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THE TRIUMPH OF CHARIS Or blind affection, which doth ne'er ad

vance See the chariot at hand here of Love, The truth, but gropes, and urgeth all by Wherein my lady rideth!


10 Each that draws is a swan or a dove, Or crafty malice might pretend this praise, And well the car Love guideth.

And think to ruin, where it seemed to As she goes, all hearts do duty

raise. Unto her beauty;

These are, as some infamous bawd or And enamored, do wish, so they might

whore But enjoy such a sight, Should praise a matron. What could hurt That they still were to run by her side,

her more? Through swords, through seas, whither she | But thou art proof against them, and, inwould ride.

10 deed,

Above the ill fortune of them, or the need. Do but look on her eyes, they do light I therefore will begin. Soul of the age,

All that Love's world compriseth! The applause, delight, the wonder of our Do but look on her hair, it is bright

stage, As Love's star when it riseth!

My Shakespeare, rise! I will not lodge thee Do but mark, her forehead's smoother 15

by Than words that soothe her; Chaucer, or Spenser, or bid Beaumont lie 20 And from her arched brows such a grace A little further, to make thee a room:

Sheds itself through the face, Thou art a monument without a tomb, As alone there triumphs to the life

And art alive still while thy book doth All the gain, all the good, of the elements' live, strife.

And we have wits to read and praise to

give. Have you seen but a bright lily grow, That I not mix thee so my brain excuses

Before rude hands have touched it? I mean with great, but disproportioned Have you marked but the fall o' the snow Muses;

26 Before the soil hath smutched it? For if I thought my judgment were of Have you felt the wool o' the beaver? 25 years,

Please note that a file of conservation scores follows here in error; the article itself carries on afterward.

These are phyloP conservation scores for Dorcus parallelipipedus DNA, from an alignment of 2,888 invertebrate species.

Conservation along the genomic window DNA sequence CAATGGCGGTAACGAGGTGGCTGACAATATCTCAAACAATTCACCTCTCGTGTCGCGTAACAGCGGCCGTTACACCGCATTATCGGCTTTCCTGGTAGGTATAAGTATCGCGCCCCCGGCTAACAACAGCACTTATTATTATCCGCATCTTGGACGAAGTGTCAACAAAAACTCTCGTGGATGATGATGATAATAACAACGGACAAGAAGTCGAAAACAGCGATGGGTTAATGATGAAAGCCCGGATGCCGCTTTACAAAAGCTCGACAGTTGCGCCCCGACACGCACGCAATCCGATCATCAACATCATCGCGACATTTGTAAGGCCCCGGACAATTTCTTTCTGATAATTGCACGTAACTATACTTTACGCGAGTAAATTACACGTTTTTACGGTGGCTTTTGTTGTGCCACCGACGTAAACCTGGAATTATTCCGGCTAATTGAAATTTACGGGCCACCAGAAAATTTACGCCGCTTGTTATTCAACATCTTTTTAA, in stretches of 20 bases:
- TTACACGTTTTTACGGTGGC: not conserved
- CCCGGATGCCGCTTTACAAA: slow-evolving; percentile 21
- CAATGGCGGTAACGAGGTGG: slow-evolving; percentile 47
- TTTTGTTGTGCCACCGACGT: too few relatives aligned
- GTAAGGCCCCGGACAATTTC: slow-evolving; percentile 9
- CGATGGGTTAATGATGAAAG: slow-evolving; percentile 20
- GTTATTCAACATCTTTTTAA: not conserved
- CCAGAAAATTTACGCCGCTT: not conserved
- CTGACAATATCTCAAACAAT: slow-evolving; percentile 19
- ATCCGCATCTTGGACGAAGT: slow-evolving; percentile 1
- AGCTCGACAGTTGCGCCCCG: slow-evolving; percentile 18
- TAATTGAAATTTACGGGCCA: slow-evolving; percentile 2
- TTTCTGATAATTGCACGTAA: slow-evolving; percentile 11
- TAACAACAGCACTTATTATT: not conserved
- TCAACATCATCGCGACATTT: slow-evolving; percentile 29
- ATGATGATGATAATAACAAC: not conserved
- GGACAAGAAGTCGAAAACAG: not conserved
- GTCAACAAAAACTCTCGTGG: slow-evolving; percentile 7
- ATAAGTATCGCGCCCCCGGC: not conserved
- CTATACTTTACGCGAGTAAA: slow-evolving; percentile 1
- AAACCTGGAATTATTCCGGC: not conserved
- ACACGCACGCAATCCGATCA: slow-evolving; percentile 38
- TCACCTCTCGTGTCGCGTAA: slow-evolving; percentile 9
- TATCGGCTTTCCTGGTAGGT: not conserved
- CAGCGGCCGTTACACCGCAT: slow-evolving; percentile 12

Or swan's down ever? I should commit? thee surely with thy Or have smelt o' the bud o' the briar?

peers, Or the nard' i' the fire? And tell how far thou didst our Lyly outOr have tasted the bag of the bee?

shine, O so white, O so soft, O so sweet is she! 30 Or sporting Kyd, or Marlowe's mighty




To draw no envy, Shakespeare, on thy

Am I thus ample to thy book and fame;
While I confess thy writings to be such
As neither man nor muse can praise too

'Tis true, and all men's suffrage. But

these ways Were not the paths I meant unto thy praise; For silliest ignorance on these may light, Which, when it sounds at best, but echoes right;

And though thou hadst small Latin and

less Greek, From thence to honor thee, I would not

For names, but call forth thundering

Euripides, and Sophocles to us,
Pacuvius, Accius, him of Cordova dead, 35
To life again, to hear thy buskin tread,
And shake a stage; or when thy socks were

Leave thee alone for the comparison
Of all that insolent Greece or haughty

Sent forth, or since did from their ashes

I spikenard.


? compare.

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Triumph, my Britain, thou hast one to From A PINDARIC ODE

show To whom all scenes of Europe homage owe. It is not growing like a tree He was not of an age, but for all time!

In bulk, doth make men better be; And all the Muses still were in their prime, Or standing long an oak, three hundred When, like Apollo, he came forth to warm

year, Our ears, or like a Mercury to charm. 46 | To fall a log at last, dry, bald, and sear: Nature herself was proud of his designs